Verse 11 warns that the redeemer of the fatherless is strong and will plead his case. The NASB capitalized “Redeemer,” and that seems plausible, considering the way the law and prophets speak of Yahweh as the kinsman of the widow and orphan. Yahweh will take up the cause against those who move the boundary that protects the poor, and he won’t lose his case. The verb and object in verse 11 are from the same root: He will rib His rib against you. This Yahweh’s “case” against His people – He brings the charges and will be victorious in His suit. Human justice is bound to fail at points. There may be no near relative to take up the case on behalf of an oppressed orphan. But the Lord fills the gaps; He is the final guarantor of justice.
Verse 12 is a fairly generic Proverb, but in the context it takes on a specific force. Verse 12 links back to verse 9: Solomon commands us not to speak to a fool, and also positively instructs us to apply our hearts to discipline and knowledge. Specifically, we are to apply ourselves to wisdom concerning the fatherless and their Redeemer and protector. By “discipline,” Solomon means the disciplinary instruction that comes from watching what happens to those who oppress the fatherless. Watch, and beware.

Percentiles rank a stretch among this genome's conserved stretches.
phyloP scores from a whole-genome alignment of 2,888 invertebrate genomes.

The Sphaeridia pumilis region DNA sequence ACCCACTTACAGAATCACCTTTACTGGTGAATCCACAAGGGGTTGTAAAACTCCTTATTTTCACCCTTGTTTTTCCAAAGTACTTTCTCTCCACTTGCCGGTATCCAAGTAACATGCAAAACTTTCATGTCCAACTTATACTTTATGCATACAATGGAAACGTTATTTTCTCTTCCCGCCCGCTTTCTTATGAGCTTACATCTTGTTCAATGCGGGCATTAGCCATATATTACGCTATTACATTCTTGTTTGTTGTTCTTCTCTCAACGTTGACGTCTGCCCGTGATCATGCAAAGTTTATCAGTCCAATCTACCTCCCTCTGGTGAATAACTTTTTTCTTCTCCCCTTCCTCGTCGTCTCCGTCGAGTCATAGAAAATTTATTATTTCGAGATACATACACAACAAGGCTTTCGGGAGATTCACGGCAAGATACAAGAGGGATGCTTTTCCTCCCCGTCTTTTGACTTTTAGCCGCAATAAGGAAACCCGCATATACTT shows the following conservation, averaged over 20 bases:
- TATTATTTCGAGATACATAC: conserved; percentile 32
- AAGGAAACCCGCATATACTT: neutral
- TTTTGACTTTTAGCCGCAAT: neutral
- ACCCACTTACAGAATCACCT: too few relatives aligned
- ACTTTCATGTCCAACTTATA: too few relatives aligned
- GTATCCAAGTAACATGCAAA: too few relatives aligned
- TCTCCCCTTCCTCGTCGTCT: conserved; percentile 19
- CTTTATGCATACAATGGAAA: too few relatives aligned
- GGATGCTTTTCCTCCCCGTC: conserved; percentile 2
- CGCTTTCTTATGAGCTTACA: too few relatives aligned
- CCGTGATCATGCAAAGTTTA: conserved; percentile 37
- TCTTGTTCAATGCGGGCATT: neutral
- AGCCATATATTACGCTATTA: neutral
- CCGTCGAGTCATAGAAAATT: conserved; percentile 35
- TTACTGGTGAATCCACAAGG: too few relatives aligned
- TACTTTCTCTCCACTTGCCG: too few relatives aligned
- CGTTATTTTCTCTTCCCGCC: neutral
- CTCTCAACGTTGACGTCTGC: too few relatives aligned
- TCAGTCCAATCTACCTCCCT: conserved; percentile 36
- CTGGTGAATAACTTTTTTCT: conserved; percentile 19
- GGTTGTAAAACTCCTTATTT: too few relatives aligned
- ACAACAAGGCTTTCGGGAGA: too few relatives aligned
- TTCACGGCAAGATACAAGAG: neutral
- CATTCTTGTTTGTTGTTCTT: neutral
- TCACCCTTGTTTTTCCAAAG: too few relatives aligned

Possibly, verse 12 is the beginning of a new section, hearkening back to 22:17, which seems to begin the section of prohibitions with an exhortation to hear the words of the wise.
posted by Peter J. Leithart on Saturday, September 6, 2008 at 5:53 am